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59

Foreword: This problem isn't necessarily about governments. At the most general level, it's about online services giving their data about you (willingly or accidentally) to any third party. For the purposes of readability, I'll use the term "government" here, but understand that it could instead be replaced with any institution that a service provider has a ...


44

Despite the media hype, the key thing here is not that the FBI/NSA/US Government was intercepting all phone calls, but that it was collecting all phone 'metadata' records which includes: Originating Phone Number Terminating Phone NUmber IMSI Number IMEI Number Trunk Identifier (which relates to the location) Telephone Calling Card numbers Time of the call ...


37

My opinion (and I am a cryptographer -- I have a shiny diploma which says so) is that: We cannot speculate on unknown algorithms, because they are, well, unknown. NSA is like all secret services in the World, they really love secrecy and will practice it for the sake of it. So the fact that their algorithms are not published is in no way indicative of some ...


31

To add to the answer from @RoryAlsop I'd agree that you probably don't, as an average person, have a lot to worry about in terms of the PRISM/phone tapping by the NSA being used for it's intended purprose (anti-terrorism operations by the US gov.) as people's concept of security/privacy most of the time isn't too great. There are other good reasons to be ...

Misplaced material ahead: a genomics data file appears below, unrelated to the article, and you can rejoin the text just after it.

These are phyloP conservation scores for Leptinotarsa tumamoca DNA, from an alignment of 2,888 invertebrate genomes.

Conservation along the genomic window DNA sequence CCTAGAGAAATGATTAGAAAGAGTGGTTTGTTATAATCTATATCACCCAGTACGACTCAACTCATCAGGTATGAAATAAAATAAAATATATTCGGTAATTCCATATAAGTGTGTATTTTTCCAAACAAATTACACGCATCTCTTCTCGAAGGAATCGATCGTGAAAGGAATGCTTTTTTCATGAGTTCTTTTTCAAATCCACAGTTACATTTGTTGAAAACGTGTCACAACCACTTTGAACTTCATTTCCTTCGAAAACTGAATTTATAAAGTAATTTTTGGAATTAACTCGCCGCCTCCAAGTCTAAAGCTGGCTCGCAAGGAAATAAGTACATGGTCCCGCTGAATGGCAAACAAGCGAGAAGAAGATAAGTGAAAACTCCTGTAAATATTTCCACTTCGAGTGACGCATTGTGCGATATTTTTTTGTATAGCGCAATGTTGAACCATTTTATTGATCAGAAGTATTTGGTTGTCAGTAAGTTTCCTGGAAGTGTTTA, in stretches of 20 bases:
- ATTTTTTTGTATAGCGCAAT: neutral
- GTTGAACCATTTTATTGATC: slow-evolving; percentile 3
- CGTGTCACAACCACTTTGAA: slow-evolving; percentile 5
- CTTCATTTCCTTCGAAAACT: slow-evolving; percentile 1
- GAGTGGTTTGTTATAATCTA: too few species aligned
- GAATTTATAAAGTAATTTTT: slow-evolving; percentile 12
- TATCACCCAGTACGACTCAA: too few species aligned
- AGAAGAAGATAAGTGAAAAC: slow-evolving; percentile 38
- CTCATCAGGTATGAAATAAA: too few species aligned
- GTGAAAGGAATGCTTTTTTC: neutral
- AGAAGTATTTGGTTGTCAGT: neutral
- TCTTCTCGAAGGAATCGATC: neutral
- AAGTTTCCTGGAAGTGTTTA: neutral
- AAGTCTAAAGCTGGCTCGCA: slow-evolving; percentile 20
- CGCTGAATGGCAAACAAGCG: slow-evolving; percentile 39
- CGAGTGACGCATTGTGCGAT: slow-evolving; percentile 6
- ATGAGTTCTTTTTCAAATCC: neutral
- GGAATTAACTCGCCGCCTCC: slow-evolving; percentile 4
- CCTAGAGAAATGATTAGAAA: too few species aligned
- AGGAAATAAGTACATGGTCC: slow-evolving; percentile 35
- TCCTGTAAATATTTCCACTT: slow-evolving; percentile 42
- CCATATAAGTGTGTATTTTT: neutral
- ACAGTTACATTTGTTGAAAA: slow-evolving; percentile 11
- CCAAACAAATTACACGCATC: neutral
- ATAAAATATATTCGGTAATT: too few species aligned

26

The Internet at large is designed to resist nuclear blasts. At least, it was a design goal of its immediate predecessor, ARPANET. There is no secret: to survive loss of components, you must have redundancy. In the context of nuclear blasts, this means that there must exist several paths for data between any two machines, and the paths should be as ...


18

As someone who tracks people and their habits for a living, I will share a few observations about the average user. Implications of the phone information collection initiative on the internet: There will be a little more activity online worrying about privacy. The twitterverse will "explode" momentarily, but people will be aware of this as something going ...


17

Thanks for the insightful question. The more I think about it the more it feels like someone has pulled the rag below my feet (living without cryptographic protection). Analyzing the resulting threats (strictly from the business point of view - the requirements of dissidents etc. are a different story), I see them being: Corrupt government officials who ...


17